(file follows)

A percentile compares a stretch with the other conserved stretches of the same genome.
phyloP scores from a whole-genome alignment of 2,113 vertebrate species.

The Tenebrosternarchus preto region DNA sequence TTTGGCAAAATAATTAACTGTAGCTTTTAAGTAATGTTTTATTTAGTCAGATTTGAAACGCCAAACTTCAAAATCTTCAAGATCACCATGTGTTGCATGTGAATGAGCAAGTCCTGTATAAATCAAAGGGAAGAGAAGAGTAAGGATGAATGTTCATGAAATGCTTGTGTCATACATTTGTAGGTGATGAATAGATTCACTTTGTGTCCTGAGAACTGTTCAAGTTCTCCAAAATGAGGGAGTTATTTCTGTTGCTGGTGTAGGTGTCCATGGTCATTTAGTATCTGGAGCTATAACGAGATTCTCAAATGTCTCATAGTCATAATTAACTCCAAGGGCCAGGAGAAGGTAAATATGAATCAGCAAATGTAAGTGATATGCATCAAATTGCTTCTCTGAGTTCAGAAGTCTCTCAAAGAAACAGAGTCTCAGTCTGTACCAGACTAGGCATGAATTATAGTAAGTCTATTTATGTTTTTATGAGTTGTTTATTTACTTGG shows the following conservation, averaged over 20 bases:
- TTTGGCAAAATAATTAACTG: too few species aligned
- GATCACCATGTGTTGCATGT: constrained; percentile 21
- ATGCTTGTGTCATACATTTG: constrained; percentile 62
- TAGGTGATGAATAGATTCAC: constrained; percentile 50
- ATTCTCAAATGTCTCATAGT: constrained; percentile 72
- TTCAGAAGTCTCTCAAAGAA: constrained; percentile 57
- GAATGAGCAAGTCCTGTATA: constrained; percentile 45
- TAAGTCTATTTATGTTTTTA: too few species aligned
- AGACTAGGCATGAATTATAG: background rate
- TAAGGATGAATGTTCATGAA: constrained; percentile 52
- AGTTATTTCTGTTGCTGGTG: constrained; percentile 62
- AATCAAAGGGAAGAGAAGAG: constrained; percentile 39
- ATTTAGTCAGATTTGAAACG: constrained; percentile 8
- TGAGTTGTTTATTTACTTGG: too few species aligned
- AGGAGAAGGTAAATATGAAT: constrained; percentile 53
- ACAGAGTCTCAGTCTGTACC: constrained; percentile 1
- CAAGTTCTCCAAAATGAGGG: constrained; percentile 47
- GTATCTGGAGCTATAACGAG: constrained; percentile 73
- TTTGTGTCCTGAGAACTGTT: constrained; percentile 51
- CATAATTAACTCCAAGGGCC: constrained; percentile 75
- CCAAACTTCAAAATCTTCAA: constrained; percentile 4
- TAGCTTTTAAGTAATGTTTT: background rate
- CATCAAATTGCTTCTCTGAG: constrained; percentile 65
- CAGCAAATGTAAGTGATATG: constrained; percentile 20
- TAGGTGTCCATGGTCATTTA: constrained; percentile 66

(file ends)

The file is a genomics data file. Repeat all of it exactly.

A percentile compares a stretch with the other conserved stretches of the same genome.
phyloP scores from a whole-genome alignment of 2,113 vertebrate species.

The Tenebrosternarchus preto region DNA sequence TTTGGCAAAATAATTAACTGTAGCTTTTAAGTAATGTTTTATTTAGTCAGATTTGAAACGCCAAACTTCAAAATCTTCAAGATCACCATGTGTTGCATGTGAATGAGCAAGTCCTGTATAAATCAAAGGGAAGAGAAGAGTAAGGATGAATGTTCATGAAATGCTTGTGTCATACATTTGTAGGTGATGAATAGATTCACTTTGTGTCCTGAGAACTGTTCAAGTTCTCCAAAATGAGGGAGTTATTTCTGTTGCTGGTGTAGGTGTCCATGGTCATTTAGTATCTGGAGCTATAACGAGATTCTCAAATGTCTCATAGTCATAATTAACTCCAAGGGCCAGGAGAAGGTAAATATGAATCAGCAAATGTAAGTGATATGCATCAAATTGCTTCTCTGAGTTCAGAAGTCTCTCAAAGAAACAGAGTCTCAGTCTGTACCAGACTAGGCATGAATTATAGTAAGTCTATTTATGTTTTTATGAGTTGTTTATTTACTTGG shows the following conservation, averaged over 20 bases:
- TTTGGCAAAATAATTAACTG: too few species aligned
- GATCACCATGTGTTGCATGT: constrained; percentile 21
- ATGCTTGTGTCATACATTTG: constrained; percentile 62
- TAGGTGATGAATAGATTCAC: constrained; percentile 50
- ATTCTCAAATGTCTCATAGT: constrained; percentile 72
- TTCAGAAGTCTCTCAAAGAA: constrained; percentile 57
- GAATGAGCAAGTCCTGTATA: constrained; percentile 45
- TAAGTCTATTTATGTTTTTA: too few species aligned
- AGACTAGGCATGAATTATAG: background rate
- TAAGGATGAATGTTCATGAA: constrained; percentile 52
- AGTTATTTCTGTTGCTGGTG: constrained; percentile 62
- AATCAAAGGGAAGAGAAGAG: constrained; percentile 39
- ATTTAGTCAGATTTGAAACG: constrained; percentile 8
- TGAGTTGTTTATTTACTTGG: too few species aligned
- AGGAGAAGGTAAATATGAAT: constrained; percentile 53
- ACAGAGTCTCAGTCTGTACC: constrained; percentile 1
- CAAGTTCTCCAAAATGAGGG: constrained; percentile 47
- GTATCTGGAGCTATAACGAG: constrained; percentile 73
- TTTGTGTCCTGAGAACTGTT: constrained; percentile 51
- CATAATTAACTCCAAGGGCC: constrained; percentile 75
- CCAAACTTCAAAATCTTCAA: constrained; percentile 4
- TAGCTTTTAAGTAATGTTTT: background rate
- CATCAAATTGCTTCTCTGAG: constrained; percentile 65
- CAGCAAATGTAAGTGATATG: constrained; percentile 20
- TAGGTGTCCATGGTCATTTA: constrained; percentile 66